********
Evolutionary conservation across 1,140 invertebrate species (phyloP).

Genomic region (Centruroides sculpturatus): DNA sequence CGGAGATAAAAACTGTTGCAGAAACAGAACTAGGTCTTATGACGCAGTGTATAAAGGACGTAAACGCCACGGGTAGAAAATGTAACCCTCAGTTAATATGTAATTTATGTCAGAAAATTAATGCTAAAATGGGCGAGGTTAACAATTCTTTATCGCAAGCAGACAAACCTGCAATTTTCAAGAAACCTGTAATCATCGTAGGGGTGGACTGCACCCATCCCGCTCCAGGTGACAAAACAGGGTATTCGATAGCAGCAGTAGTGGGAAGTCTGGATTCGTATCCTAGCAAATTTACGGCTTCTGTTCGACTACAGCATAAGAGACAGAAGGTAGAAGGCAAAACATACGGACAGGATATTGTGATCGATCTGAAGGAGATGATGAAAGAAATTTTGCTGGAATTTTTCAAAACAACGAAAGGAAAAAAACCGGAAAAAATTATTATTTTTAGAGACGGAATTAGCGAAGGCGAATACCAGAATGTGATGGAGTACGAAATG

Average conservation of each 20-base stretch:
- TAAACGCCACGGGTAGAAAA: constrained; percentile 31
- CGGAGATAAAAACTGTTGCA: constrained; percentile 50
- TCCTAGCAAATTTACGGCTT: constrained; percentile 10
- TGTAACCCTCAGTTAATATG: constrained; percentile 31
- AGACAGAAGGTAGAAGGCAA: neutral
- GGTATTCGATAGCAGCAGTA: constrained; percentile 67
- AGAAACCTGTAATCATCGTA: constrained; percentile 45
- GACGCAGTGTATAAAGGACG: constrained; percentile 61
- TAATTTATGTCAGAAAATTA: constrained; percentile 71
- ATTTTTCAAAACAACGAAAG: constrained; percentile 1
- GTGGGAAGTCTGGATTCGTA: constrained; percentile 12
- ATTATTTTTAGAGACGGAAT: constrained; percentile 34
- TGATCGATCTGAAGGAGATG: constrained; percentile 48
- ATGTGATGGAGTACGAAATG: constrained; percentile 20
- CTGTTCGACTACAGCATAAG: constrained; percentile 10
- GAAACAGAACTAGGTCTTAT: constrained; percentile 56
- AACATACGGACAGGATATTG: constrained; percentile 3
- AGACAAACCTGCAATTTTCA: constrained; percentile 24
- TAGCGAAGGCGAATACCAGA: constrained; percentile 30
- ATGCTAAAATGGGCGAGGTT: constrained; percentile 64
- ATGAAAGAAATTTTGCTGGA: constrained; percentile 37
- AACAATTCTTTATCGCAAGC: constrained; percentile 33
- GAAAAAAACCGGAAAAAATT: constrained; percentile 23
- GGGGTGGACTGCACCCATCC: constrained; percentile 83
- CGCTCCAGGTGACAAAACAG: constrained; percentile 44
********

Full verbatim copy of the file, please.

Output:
Evolutionary conservation across 1,140 invertebrate species (phyloP).

Genomic region (Centruroides sculpturatus): DNA sequence CGGAGATAAAAACTGTTGCAGAAACAGAACTAGGTCTTATGACGCAGTGTATAAAGGACGTAAACGCCACGGGTAGAAAATGTAACCCTCAGTTAATATGTAATTTATGTCAGAAAATTAATGCTAAAATGGGCGAGGTTAACAATTCTTTATCGCAAGCAGACAAACCTGCAATTTTCAAGAAACCTGTAATCATCGTAGGGGTGGACTGCACCCATCCCGCTCCAGGTGACAAAACAGGGTATTCGATAGCAGCAGTAGTGGGAAGTCTGGATTCGTATCCTAGCAAATTTACGGCTTCTGTTCGACTACAGCATAAGAGACAGAAGGTAGAAGGCAAAACATACGGACAGGATATTGTGATCGATCTGAAGGAGATGATGAAAGAAATTTTGCTGGAATTTTTCAAAACAACGAAAGGAAAAAAACCGGAAAAAATTATTATTTTTAGAGACGGAATTAGCGAAGGCGAATACCAGAATGTGATGGAGTACGAAATG

Average conservation of each 20-base stretch:
- TAAACGCCACGGGTAGAAAA: constrained; percentile 31
- CGGAGATAAAAACTGTTGCA: constrained; percentile 50
- TCCTAGCAAATTTACGGCTT: constrained; percentile 10
- TGTAACCCTCAGTTAATATG: constrained; percentile 31
- AGACAGAAGGTAGAAGGCAA: neutral
- GGTATTCGATAGCAGCAGTA: constrained; percentile 67
- AGAAACCTGTAATCATCGTA: constrained; percentile 45
- GACGCAGTGTATAAAGGACG: constrained; percentile 61
- TAATTTATGTCAGAAAATTA: constrained; percentile 71
- ATTTTTCAAAACAACGAAAG: constrained; percentile 1
- GTGGGAAGTCTGGATTCGTA: constrained; percentile 12
- ATTATTTTTAGAGACGGAAT: constrained; percentile 34
- TGATCGATCTGAAGGAGATG: constrained; percentile 48
- ATGTGATGGAGTACGAAATG: constrained; percentile 20
- CTGTTCGACTACAGCATAAG: constrained; percentile 10
- GAAACAGAACTAGGTCTTAT: constrained; percentile 56
- AACATACGGACAGGATATTG: constrained; percentile 3
- AGACAAACCTGCAATTTTCA: constrained; percentile 24
- TAGCGAAGGCGAATACCAGA: constrained; percentile 30
- ATGCTAAAATGGGCGAGGTT: constrained; percentile 64
- ATGAAAGAAATTTTGCTGGA: constrained; percentile 37
- AACAATTCTTTATCGCAAGC: constrained; percentile 33
- GAAAAAAACCGGAAAAAATT: constrained; percentile 23
- GGGGTGGACTGCACCCATCC: constrained; percentile 83
- CGCTCCAGGTGACAAAACAG: constrained; percentile 44